The first variable assumes an almost exclusively masculine workplace, when in fact other women's opinions of these same pictures would have been just (and in some sectors, arguably more) relevant. We may still be battling the glass ceiling, but it's sure as hell getting crowded in the female wage basement, so to survey only men is sloppy to say the least. Unless of course you believe men both do and should have the first and last say in any professional sphere... goodness, I almost forgot I was reading the Male
The second variable is altogether more sinister, though. Dress is elective, and we must all pay for our choices in one way or another; however, to promote "medium-sized breasts" as a professional accoutrement is outrageous. What are we meant to do, list breast reductions or augmentations on our CVs along with which software packages we can use? "Fully fluent in French, German and your company's narrow definition of what constitutes mammaplastic professional perfection"? (Not to mention dressing "discreetly" - because if you have to be heard, you had better not be seen as well).
But perhaps this article's biggest failing is one of omission; the question should not just be how to dress for work, but also why "increasing numbers [are] showing more cleavage at work by wearing plunging necklines and tight tops". It couldn't possibly be that in institutionally sexist environments, some women have decided that if they're going to be judged on their looks anyway, they may as well exploit the system, could it? And it couldn't be that this professionally unprofessional approach will only disappear when male sexism does, could it? Of course not; this is not just sexism, this is Daily Mail sexism - hotpot most definitely included.
11 July, 2009
Also, the piece I was due to tear to shreds – a sickening article in The Telegraph where a quite frankly amateurish “scientific” study on rape at the University of Leicester was further misinterpreted to say that a. women who dress provocatively deserve a raping and b. men who sleep around a bit are more likely top be rapists (puh-lease!!) – was pulled and apologised for by the aforementioned pseudo-intellectual right-wing rag. Cheers to Ruth for pointing it out though.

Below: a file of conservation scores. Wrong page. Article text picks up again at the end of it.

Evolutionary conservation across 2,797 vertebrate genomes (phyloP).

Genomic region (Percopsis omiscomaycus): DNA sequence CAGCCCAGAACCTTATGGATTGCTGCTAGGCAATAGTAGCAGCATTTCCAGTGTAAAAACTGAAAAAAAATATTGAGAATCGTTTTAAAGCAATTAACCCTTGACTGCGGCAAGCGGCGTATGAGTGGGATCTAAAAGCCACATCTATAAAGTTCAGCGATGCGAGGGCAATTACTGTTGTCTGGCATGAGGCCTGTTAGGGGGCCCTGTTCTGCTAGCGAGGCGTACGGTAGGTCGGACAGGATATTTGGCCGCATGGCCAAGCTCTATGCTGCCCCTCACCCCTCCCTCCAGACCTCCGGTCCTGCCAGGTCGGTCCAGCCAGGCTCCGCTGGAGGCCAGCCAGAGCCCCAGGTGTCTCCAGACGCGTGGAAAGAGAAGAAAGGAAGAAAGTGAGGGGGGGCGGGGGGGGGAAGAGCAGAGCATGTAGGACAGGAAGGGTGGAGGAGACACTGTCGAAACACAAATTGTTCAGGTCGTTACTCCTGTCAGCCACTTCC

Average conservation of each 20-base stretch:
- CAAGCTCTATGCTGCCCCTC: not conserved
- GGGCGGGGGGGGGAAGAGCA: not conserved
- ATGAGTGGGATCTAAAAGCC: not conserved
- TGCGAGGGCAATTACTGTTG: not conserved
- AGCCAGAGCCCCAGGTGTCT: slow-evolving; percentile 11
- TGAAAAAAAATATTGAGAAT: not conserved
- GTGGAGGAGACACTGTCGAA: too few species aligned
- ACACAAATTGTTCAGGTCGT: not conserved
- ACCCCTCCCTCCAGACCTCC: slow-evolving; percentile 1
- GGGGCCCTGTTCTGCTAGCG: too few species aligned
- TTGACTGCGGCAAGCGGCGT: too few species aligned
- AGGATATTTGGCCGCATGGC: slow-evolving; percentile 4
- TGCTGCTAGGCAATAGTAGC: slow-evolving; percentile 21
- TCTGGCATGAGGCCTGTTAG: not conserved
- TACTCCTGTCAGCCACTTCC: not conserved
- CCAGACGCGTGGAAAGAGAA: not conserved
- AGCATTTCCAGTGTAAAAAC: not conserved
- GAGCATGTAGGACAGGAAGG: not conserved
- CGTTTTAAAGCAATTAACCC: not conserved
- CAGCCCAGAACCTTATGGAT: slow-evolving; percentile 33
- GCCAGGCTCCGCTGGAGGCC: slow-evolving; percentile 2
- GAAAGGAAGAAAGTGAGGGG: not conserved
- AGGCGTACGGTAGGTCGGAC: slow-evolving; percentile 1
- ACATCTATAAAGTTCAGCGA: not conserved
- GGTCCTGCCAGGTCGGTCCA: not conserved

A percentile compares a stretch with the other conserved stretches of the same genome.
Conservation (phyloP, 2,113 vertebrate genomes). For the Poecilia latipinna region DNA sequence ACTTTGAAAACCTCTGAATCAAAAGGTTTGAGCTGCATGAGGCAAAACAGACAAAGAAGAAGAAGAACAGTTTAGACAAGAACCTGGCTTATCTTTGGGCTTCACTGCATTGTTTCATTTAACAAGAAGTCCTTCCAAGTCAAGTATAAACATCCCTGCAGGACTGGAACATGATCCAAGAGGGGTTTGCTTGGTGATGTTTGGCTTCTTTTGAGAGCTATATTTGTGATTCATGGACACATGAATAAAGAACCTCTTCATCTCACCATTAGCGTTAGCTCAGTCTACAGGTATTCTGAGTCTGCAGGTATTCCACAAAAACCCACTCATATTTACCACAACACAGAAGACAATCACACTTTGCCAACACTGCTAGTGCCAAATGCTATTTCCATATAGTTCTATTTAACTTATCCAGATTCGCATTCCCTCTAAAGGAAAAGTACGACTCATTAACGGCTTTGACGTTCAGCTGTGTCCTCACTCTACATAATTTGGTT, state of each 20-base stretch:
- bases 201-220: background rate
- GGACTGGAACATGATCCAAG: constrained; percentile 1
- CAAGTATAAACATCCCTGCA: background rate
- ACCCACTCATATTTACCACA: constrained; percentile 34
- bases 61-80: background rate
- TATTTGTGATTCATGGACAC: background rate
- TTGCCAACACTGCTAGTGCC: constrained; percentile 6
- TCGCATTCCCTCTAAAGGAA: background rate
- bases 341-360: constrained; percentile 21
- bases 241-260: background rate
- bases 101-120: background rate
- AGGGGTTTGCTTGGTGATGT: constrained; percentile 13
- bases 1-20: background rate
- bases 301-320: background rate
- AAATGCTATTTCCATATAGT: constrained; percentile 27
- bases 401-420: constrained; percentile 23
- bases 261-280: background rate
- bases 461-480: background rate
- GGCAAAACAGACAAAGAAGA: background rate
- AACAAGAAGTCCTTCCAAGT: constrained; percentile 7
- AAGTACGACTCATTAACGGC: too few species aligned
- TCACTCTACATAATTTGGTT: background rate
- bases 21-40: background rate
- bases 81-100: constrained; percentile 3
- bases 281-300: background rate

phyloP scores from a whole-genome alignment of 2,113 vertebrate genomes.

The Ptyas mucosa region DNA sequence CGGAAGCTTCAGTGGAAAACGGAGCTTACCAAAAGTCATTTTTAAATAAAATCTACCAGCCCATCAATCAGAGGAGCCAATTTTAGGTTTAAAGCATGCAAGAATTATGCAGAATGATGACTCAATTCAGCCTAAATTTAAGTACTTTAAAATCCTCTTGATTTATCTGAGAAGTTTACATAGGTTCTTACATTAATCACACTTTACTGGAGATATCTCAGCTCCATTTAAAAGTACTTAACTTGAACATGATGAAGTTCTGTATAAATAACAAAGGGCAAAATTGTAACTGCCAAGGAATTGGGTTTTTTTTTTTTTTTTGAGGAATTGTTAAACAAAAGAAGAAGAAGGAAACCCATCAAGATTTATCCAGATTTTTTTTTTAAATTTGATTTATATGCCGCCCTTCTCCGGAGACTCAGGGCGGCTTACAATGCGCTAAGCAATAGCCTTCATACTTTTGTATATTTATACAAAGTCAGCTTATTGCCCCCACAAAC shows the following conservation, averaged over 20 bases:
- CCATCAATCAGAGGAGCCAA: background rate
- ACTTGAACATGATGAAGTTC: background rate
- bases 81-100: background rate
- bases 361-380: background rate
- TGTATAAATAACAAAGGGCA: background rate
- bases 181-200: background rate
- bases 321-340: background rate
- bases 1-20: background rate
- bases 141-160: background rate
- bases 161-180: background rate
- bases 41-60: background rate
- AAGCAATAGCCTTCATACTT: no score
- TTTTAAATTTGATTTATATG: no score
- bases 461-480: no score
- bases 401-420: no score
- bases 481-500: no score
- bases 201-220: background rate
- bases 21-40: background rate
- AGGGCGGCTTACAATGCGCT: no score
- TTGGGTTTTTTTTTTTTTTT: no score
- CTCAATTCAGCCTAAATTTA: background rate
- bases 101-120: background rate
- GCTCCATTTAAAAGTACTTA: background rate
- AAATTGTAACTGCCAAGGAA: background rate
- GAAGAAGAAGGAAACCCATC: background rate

However, I have found something else to get my hairy, gluten-free goat. The Heil website leads with this piece:
To spare you the horror of having to read these loathsome twats’ ‘work’, I will summarise:
- Elle MacPherson has some cellulite just above her knees.
- The fact that Elle, 45, has some cellulite just above her knees is of some surprise.
- Elle is 45. Elle shouldn’t be 45, or something.
- And, the biscuit-taker (direct quote):
'Creping is also more common in skinnier people. Fat tends to pad out the skin and supports it more. If you have a very low body mass index like Elle does then basically you have skin travelling over muscle with no fat in between. Whereas if she was slightly plumper, she would not have the creping phenomenon as much.'
Ooh I could crush a grape.
So women should not have cellulite. They also, it seems, should not get older. Especially not if they are supermodels. Furthermore, they should not be skinny. Yet, inevitably, people get a. older and b. their metabolism slows down.
So what to do? Cull all women above the age of 35. Especially if they’re really attractive former models. Shit, time’s running out Karo…
09 July, 2009
The reason for this is that my landladies have split up. Do they still love each other? Yes.
The reason they are splitting and one is leaving with the kids in just under two weeks is simple: the teenaged daughter made a concerted effort from the outset to split them up. Not really because she disliked Liz, though she now says she "hates" her, but because she doesn't want her Mum being gay. Her methods of doing this have utterly shocked me, and I grew up in a fractured, messy family. She even asked her Mum if, now she had split, if she would "go back to the other side".
So I'd like to thank the Fail and everyone else for peddling homophobic bile and making out Clause 28 is the antichrist. Maybe if that wasn't the case, a teenaged girl (who was bullied and assaulted by homophobic fellow pupils, who no doubt got their lovely opinions from their parents) would not be doing such terrible things. Or maybe she would, I don't know.
All I do know is it's very sad.
08 July, 2009
I speak, of course, about Venus And Serena Williams. Now I never heard anyone once comment on Andy Murray's physique (a bit weedy looking, if you ask me) or ponder if the male player who was 6'7 had an unfair advantage. But when it came to the Williams sisters, two dedicated atheletes who are famously known for having the muscular physiques of, um, a dedicated athelete, the bile poured.